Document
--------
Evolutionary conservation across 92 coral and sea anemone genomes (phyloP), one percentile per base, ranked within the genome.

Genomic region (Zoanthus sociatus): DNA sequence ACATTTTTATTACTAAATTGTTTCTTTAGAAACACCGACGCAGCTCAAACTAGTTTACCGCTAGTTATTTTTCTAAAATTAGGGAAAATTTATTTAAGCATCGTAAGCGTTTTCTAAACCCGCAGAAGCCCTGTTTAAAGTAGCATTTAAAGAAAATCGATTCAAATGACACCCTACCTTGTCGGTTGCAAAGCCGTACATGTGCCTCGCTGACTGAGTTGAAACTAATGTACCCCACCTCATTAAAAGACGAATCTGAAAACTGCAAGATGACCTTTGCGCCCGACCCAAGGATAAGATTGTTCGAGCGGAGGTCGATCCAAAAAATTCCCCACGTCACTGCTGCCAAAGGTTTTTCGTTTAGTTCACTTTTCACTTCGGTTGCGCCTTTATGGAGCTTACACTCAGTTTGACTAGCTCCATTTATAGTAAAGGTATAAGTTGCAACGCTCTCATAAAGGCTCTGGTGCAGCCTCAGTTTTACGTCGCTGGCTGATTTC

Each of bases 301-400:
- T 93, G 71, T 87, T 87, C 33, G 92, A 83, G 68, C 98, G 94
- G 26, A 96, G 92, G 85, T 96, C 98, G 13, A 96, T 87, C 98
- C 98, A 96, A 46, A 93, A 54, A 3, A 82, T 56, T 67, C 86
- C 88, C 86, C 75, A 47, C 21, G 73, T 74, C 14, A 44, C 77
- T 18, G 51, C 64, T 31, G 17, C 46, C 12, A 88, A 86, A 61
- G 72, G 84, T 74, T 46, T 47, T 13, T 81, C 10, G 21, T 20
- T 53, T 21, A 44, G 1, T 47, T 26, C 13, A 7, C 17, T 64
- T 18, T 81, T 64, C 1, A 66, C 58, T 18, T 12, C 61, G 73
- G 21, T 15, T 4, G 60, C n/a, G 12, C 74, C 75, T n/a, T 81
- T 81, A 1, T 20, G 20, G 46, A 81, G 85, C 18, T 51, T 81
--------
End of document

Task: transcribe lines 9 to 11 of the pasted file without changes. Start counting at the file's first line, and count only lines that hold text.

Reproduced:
- G 72, G 84, T 74, T 46, T 47, T 13, T 81, C 10, G 21, T 20
- T 53, T 21, A 44, G 1, T 47, T 26, C 13, A 7, C 17, T 64
- T 18, T 81, T 64, C 1, A 66, C 58, T 18, T 12, C 61, G 73